Pending home sales sank to their lowest level in 20 years last month, piling on more tough news for the housing market.
NAR’s Pending Home Sales Index fell by 1.5% month-over-month and 8.5% YOY to a reading of 71.4 in October. An index of 100 is equal to the level of contract activity in 2001.
This is slightly better than a 2% decrease predicted by economists surveyed by Bloomberg, but still a blow to the market.
“During October, mortgage rates were at their highest, and contract signings for existing homes were at their lowest in more than 20 years. Recent weeks’ successive declines in mortgage rates will help qualify more home buyers, but limited housing inventory is significantly preventing housing demand from fully being satisfied,” said Lawrence Yun, NAR chief economist.
Year-over-year, pending sales dropped by 18.7%.
All four U.S. regions saw declines both month-over-month and year-over-year, with the South and West retreating the most.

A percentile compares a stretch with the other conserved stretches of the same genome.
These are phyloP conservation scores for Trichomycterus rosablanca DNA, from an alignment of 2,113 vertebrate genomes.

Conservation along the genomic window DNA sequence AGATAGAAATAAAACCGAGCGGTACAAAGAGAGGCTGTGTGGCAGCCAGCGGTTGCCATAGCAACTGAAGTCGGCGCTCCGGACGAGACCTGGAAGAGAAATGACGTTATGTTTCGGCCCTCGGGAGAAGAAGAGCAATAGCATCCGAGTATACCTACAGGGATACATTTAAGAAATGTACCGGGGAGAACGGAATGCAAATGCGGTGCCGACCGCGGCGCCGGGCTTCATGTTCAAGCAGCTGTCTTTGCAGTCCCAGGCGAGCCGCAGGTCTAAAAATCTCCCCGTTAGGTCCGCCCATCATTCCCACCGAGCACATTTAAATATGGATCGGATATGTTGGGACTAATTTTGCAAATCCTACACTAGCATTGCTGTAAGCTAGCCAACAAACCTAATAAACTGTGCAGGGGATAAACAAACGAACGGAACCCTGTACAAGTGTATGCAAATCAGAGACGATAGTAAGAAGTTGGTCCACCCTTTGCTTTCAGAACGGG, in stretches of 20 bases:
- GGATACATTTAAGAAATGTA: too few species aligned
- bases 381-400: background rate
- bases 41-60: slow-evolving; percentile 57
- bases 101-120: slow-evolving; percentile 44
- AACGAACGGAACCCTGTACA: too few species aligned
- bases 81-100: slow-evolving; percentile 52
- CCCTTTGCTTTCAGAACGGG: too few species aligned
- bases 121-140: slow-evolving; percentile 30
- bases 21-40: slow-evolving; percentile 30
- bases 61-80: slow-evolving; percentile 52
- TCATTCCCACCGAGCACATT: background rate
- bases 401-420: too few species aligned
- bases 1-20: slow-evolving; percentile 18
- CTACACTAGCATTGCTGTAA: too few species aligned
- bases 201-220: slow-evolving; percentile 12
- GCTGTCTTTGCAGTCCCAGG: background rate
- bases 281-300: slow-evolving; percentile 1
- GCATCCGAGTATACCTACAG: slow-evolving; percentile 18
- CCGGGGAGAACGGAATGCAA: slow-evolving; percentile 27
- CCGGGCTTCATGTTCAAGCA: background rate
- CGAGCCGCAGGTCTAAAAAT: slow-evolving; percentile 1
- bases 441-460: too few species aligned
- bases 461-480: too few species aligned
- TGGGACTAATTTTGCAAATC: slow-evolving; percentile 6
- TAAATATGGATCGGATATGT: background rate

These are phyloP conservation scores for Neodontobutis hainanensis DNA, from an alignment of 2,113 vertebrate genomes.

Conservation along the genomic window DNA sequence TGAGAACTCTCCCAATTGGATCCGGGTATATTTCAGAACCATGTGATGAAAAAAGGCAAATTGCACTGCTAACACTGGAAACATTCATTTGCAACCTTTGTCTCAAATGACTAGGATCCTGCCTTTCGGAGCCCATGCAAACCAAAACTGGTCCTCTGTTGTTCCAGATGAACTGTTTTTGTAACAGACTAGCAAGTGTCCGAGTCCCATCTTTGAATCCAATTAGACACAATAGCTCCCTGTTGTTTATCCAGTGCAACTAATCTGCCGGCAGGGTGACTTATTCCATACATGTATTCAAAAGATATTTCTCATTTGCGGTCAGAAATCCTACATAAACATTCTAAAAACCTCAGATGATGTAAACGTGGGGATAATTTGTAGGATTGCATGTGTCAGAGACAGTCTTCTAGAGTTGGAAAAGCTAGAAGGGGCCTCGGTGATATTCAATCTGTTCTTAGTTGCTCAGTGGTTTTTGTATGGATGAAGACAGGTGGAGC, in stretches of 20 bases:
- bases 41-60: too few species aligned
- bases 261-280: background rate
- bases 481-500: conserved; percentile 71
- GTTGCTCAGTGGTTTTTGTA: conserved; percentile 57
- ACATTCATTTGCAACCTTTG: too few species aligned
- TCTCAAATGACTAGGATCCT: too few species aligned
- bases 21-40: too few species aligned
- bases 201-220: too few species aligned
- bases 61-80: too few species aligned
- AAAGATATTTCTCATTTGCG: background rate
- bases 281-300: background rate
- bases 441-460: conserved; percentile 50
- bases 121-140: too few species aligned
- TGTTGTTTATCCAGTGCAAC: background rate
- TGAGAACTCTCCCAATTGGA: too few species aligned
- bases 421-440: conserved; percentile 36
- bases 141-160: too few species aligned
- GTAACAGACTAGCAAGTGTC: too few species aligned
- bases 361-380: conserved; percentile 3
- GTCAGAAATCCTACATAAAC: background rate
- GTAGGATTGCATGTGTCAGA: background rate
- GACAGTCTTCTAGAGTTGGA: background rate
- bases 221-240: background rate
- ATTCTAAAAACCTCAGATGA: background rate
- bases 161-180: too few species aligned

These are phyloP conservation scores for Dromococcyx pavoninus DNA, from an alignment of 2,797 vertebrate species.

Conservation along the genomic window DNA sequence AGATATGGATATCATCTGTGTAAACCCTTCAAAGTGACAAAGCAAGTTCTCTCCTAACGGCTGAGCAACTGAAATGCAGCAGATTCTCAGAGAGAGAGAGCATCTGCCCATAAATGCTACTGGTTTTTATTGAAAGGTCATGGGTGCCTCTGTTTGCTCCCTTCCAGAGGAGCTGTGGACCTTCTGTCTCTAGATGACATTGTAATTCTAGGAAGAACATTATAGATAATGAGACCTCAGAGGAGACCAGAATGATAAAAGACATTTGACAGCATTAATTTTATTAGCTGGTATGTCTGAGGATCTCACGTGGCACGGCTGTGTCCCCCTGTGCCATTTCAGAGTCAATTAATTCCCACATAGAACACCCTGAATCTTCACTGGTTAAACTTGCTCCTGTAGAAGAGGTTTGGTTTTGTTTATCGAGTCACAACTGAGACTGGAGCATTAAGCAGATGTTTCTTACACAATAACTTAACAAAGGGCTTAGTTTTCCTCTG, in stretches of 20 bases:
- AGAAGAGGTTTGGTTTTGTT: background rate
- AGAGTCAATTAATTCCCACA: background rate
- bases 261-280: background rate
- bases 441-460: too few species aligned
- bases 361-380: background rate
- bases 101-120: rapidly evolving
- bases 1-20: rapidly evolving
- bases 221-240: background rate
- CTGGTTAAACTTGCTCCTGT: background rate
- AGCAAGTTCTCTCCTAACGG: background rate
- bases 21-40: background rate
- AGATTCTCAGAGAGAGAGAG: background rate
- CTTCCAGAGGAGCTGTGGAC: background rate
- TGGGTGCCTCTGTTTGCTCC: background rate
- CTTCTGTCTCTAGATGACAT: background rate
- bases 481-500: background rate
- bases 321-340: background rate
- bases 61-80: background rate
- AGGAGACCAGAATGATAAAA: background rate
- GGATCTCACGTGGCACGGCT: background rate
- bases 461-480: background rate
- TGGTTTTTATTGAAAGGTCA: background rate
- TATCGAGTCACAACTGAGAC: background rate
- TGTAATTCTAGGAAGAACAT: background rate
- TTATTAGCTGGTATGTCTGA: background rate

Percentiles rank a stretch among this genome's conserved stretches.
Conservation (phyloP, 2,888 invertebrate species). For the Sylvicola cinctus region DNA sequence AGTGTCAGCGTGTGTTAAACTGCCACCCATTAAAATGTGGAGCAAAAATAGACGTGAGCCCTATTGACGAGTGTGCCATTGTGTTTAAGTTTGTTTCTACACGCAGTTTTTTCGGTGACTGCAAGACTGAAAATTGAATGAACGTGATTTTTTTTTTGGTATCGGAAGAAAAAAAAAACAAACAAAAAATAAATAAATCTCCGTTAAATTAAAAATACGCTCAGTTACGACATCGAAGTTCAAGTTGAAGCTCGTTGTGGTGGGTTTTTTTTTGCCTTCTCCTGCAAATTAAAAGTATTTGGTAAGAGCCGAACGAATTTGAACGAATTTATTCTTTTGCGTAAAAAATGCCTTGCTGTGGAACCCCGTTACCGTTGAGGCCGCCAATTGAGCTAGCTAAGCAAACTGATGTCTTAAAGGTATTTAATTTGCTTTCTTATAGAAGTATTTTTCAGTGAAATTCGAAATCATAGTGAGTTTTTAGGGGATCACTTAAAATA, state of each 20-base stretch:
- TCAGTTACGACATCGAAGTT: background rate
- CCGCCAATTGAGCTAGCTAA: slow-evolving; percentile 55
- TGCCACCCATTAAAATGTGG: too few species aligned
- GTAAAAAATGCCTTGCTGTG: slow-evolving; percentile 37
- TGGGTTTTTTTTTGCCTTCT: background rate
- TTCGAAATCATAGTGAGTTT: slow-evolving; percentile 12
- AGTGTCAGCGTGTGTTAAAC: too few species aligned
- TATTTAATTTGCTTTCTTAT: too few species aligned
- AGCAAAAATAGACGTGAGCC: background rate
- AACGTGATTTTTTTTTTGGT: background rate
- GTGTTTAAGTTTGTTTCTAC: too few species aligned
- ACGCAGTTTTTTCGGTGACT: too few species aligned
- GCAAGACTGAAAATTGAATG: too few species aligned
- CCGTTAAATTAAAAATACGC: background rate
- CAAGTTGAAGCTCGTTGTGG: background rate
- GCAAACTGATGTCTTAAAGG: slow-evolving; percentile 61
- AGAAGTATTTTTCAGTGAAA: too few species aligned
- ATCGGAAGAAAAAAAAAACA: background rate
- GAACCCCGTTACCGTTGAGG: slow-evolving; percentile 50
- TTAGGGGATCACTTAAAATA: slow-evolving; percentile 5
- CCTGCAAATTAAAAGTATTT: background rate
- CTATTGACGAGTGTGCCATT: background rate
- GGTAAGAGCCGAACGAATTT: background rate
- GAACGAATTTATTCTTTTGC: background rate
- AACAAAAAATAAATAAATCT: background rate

All four U.S. regions saw transactions slip YOY, and three of the four had dips from September. Pending sales rose in the Northeast, however, which is experiencing a boom in hot markets.
Metros with the most inventory have the most activity, while newly built homes are also flying off the shelves, up 4.5% from January 2023. Interestingly, sales of properties priced more than $750,000 were up from last year because there are higher-priced homes available on the market thanks to increased competition for lower-priced houses.
This suggests that lack of inventory continues to be a significant factor in buyers’ calculations.
“It is vital that we continue to focus on boosting housing supply by all means in all corners of the country over the coming months,” Yun said.
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